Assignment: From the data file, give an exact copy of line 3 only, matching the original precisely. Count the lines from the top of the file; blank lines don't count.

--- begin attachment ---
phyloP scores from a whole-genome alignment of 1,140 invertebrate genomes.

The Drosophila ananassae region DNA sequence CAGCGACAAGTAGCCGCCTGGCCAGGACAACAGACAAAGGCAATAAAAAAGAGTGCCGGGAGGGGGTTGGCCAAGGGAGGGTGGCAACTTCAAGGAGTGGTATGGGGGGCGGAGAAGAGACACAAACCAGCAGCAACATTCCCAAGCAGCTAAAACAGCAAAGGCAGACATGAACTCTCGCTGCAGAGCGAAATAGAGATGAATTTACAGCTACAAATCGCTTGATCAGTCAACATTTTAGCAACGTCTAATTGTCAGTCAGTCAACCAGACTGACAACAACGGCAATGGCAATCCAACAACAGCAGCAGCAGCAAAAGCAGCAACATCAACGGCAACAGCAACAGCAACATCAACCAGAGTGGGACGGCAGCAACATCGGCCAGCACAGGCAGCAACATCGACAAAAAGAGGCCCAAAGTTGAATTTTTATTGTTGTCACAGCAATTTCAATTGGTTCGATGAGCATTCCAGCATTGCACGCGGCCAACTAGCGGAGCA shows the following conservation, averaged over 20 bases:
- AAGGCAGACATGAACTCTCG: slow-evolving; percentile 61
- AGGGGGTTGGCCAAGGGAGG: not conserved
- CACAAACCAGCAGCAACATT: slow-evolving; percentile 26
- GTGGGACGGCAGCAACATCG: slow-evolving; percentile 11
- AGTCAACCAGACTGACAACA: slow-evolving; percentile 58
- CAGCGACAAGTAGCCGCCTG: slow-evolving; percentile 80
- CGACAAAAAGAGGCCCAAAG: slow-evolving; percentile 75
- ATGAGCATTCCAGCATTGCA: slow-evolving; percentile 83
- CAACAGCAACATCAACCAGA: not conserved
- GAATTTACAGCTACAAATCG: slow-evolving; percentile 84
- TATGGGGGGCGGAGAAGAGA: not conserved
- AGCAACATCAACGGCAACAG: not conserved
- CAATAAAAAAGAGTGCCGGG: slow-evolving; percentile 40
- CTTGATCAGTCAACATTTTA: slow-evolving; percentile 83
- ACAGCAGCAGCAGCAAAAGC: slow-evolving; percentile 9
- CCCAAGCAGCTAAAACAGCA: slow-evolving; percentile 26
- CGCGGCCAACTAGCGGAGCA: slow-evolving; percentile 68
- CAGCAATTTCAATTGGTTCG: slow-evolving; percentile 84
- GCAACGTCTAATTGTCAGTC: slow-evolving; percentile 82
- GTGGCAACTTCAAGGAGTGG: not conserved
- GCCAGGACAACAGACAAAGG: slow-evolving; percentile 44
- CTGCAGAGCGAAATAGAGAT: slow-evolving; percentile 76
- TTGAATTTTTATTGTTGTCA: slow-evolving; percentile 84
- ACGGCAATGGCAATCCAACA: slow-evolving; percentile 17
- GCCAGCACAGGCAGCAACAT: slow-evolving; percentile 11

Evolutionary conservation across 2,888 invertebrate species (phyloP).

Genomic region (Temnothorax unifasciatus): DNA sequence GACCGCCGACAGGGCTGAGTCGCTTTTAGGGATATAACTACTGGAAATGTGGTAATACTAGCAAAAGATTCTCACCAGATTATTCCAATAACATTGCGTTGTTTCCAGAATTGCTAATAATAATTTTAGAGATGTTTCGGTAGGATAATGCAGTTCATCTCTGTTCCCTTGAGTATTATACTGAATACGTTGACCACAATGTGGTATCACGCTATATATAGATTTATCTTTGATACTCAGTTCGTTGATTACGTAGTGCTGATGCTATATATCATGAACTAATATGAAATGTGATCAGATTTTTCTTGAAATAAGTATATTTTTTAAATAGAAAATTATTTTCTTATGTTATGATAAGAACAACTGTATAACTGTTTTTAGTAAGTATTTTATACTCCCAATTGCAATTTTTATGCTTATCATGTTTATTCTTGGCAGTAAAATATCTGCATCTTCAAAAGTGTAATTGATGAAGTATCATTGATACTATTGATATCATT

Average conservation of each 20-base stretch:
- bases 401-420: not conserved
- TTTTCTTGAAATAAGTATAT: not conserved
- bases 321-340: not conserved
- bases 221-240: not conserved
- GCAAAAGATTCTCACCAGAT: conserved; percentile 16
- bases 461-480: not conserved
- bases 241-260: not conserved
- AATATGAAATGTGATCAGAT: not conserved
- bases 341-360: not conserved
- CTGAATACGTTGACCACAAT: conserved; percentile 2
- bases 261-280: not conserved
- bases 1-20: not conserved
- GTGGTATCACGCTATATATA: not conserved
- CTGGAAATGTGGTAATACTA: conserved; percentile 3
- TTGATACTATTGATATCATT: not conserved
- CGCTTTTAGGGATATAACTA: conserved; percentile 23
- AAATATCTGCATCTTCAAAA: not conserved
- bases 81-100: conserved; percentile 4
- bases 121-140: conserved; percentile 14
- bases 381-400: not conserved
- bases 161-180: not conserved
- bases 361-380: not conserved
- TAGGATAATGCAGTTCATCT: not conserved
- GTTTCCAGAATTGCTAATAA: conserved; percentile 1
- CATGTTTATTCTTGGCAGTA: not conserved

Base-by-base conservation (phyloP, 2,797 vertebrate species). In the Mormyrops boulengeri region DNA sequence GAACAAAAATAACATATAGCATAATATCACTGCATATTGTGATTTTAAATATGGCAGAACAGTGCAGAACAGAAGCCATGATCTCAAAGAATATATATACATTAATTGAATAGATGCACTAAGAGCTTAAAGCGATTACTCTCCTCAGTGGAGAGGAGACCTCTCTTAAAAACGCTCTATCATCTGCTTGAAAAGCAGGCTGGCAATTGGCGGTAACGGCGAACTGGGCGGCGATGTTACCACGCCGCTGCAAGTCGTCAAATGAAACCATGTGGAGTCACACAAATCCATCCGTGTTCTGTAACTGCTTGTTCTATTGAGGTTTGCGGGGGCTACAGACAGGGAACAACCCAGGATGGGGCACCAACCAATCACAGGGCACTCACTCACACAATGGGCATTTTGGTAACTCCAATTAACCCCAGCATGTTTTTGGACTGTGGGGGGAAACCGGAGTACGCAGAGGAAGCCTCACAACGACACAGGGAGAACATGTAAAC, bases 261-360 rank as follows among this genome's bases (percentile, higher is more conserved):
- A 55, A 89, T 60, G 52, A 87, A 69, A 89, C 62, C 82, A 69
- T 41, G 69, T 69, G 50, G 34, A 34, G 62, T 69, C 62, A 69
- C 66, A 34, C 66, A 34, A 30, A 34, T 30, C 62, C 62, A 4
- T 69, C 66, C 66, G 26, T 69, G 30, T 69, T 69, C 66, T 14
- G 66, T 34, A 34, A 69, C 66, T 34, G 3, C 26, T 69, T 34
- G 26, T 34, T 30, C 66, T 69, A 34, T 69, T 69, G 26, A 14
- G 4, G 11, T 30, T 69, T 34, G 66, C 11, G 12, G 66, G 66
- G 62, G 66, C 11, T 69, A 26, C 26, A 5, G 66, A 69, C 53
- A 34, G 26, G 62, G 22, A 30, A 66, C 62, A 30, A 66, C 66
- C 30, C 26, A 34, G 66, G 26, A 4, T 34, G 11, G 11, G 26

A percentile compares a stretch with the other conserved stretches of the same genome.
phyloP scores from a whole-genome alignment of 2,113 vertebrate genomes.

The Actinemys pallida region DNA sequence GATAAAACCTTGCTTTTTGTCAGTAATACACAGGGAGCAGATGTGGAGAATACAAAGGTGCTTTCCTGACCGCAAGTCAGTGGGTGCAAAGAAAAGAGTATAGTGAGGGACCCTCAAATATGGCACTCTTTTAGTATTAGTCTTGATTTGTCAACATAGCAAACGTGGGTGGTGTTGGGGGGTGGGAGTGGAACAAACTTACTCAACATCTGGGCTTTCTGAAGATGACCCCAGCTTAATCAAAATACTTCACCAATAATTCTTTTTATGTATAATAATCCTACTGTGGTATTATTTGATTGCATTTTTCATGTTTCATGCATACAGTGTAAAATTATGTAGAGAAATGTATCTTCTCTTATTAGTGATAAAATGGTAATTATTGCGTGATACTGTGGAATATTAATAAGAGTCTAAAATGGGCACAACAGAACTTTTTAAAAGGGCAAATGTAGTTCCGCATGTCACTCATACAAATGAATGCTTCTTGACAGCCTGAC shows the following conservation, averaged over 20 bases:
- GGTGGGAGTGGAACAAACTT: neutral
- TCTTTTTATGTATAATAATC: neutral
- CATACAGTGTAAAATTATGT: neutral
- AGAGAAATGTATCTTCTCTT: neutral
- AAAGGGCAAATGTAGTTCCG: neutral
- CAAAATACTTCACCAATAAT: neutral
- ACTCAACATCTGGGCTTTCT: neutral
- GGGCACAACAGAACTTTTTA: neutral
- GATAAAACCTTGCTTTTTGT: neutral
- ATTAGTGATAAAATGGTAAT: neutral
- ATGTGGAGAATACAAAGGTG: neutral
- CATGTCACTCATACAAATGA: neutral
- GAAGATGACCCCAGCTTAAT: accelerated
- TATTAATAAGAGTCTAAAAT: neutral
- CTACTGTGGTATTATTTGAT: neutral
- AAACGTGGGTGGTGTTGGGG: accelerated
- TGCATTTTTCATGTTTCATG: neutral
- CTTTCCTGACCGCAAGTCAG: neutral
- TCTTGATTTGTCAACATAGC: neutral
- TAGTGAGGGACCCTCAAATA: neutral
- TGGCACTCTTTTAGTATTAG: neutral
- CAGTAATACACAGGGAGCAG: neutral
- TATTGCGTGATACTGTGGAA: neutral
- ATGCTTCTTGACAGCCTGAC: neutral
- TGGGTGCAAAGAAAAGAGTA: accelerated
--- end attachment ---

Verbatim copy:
- AAGGCAGACATGAACTCTCG: slow-evolving; percentile 61